Greetings, I Come in Peace

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    Greetings, I Come in Peace

    Hello all, I am a prospective landlord. I will be arranging my first mortgage in principle today as a start to my evil buy-to-let empire. As a total newb, what would be the one piece of advice you would give after your years of experience as a landlord?

    #2
    Don't do it.

    Comment


      #3
      Check the EPC. Rented houses are supposed to be EPC-C by 2025 for new tenancies. You don’t want to have to tear the place apart after a few years to add insulation. If I was buying, I’d want at least EPC-B to add some future-proofing.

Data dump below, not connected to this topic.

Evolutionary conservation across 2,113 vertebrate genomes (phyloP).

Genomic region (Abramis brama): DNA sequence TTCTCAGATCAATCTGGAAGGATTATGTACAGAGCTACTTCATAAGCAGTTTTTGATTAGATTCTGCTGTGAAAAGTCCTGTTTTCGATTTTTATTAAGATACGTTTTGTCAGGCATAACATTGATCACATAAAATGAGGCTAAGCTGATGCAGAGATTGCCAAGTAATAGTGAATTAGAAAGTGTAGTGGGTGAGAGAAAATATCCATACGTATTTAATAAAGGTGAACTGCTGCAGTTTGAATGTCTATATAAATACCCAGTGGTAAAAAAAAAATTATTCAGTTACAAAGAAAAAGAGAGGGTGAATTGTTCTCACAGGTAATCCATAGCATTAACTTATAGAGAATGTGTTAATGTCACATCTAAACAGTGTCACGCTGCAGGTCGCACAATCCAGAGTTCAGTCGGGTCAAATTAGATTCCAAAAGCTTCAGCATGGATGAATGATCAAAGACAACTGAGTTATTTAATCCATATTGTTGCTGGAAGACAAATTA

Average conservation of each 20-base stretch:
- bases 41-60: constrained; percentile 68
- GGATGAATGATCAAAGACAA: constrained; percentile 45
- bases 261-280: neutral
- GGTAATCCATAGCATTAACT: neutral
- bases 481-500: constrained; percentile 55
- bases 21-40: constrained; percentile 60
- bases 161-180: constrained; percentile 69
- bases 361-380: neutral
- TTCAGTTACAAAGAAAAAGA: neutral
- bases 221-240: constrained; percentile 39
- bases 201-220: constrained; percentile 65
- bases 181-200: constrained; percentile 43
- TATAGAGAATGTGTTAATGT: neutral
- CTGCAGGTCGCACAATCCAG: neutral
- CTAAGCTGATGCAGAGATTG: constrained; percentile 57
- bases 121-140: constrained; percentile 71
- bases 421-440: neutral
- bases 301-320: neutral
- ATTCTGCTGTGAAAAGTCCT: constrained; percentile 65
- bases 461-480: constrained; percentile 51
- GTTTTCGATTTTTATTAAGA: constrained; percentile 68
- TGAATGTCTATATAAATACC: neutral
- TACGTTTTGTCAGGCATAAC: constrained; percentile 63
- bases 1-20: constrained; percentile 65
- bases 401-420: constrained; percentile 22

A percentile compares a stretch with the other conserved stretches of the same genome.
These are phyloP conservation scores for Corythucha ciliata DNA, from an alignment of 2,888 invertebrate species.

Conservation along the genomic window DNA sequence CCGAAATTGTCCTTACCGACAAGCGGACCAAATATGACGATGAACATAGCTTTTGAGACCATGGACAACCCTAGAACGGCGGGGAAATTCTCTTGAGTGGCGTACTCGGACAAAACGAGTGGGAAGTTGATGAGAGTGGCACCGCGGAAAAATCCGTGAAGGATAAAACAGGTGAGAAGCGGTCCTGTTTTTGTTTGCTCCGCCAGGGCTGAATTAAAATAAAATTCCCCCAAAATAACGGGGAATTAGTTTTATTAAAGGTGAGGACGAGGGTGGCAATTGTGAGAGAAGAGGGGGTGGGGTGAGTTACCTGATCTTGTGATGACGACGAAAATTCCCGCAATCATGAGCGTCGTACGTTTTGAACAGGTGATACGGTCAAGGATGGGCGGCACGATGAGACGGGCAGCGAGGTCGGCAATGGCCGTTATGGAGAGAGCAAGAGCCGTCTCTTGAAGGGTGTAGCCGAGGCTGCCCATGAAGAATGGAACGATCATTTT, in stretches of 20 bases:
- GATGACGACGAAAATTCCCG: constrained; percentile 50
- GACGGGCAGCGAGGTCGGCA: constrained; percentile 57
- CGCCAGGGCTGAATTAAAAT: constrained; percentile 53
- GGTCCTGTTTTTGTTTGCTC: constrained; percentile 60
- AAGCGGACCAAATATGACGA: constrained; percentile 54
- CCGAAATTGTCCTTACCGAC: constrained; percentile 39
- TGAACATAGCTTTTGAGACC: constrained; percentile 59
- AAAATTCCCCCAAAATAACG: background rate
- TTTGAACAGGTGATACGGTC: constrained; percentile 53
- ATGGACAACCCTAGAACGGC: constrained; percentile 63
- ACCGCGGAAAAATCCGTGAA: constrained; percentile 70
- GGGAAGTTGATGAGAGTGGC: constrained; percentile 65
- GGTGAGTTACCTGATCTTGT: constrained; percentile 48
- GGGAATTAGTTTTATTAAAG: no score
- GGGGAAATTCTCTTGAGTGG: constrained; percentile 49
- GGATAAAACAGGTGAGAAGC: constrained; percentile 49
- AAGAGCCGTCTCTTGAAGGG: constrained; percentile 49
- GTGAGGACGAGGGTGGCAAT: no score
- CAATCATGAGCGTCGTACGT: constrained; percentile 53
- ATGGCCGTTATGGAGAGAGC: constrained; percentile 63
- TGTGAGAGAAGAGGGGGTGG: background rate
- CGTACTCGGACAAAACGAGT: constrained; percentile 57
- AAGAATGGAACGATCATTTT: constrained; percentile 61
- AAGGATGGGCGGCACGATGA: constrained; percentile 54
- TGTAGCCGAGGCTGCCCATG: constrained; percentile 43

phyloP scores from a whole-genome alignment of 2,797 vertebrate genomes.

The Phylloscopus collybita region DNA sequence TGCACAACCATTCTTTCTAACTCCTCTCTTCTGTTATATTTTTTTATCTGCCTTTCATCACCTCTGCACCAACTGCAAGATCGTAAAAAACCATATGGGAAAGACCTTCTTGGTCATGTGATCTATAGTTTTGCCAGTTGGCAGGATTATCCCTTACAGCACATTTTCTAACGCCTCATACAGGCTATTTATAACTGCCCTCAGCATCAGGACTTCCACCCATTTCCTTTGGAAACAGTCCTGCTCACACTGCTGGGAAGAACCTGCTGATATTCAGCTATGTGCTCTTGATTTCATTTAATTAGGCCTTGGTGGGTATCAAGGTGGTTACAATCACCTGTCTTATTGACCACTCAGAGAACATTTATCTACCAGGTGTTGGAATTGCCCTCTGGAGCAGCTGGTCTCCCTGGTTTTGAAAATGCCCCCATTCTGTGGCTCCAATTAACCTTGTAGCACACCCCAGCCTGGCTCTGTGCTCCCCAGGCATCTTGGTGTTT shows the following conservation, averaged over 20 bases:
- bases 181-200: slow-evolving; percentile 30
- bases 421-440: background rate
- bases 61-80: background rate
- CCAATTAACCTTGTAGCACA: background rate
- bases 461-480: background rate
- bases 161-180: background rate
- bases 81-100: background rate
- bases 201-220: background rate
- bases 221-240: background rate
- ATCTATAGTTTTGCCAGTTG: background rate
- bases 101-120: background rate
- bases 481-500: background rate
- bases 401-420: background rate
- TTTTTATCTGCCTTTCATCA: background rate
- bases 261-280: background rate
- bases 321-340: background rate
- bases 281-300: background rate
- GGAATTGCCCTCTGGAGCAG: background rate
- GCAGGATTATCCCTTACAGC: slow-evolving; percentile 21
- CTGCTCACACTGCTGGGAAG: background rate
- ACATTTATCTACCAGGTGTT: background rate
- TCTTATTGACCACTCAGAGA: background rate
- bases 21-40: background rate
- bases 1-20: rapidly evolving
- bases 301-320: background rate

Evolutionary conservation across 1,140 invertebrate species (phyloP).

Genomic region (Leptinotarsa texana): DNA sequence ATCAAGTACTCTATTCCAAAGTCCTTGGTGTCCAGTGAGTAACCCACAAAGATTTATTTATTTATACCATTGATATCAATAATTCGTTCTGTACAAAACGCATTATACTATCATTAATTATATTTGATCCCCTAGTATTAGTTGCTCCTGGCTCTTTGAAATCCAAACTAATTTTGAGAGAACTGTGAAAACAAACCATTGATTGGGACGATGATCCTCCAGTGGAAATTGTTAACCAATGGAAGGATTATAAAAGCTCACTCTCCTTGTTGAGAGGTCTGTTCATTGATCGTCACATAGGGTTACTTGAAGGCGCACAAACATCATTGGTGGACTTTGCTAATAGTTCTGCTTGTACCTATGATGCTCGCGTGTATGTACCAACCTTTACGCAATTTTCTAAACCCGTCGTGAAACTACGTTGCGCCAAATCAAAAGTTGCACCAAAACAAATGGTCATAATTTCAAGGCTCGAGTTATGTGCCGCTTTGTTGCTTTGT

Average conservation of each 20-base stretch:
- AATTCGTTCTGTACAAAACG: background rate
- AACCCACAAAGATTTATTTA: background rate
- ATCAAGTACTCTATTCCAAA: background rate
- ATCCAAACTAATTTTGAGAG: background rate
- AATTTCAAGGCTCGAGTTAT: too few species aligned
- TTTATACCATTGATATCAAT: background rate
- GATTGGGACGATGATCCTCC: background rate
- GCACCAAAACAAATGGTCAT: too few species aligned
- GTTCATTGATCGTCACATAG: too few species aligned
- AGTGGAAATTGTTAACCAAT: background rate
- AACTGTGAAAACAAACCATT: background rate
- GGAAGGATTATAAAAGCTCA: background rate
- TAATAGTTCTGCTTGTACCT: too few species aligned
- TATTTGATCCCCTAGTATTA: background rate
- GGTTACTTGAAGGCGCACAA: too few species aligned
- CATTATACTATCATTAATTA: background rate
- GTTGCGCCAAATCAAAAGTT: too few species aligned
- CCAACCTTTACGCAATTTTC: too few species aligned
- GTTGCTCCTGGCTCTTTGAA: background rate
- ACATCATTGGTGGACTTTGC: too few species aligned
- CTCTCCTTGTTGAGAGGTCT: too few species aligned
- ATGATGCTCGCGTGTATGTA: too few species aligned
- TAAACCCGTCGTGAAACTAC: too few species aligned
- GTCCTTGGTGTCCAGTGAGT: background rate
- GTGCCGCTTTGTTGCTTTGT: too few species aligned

Good luck!

      Comment


        #4
        Know why you’ve chosen this type of investment over all the other possibilities.
        When I post, I am expressing an opinion - feel free to disagree, I have been wrong before.
        Please don't act on my suggestions without checking with a grown-up (ideally some kind of expert).

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          #5
          Originally posted by Section20z View Post
          Don't do it.
          1. What are the main reasons behind this advice?
          2. If you could go back in time and invest in something else, what would it be?

          Comment


            #6
            Wait until you know about the new legislation and carefully consider what happens when things go wrong. If you are unable to remove an obnoxious tenant you may wish you'd invested elsewhere. I'm not buying any more until I know, atm I'm more likely to sell.

            Comment


              #7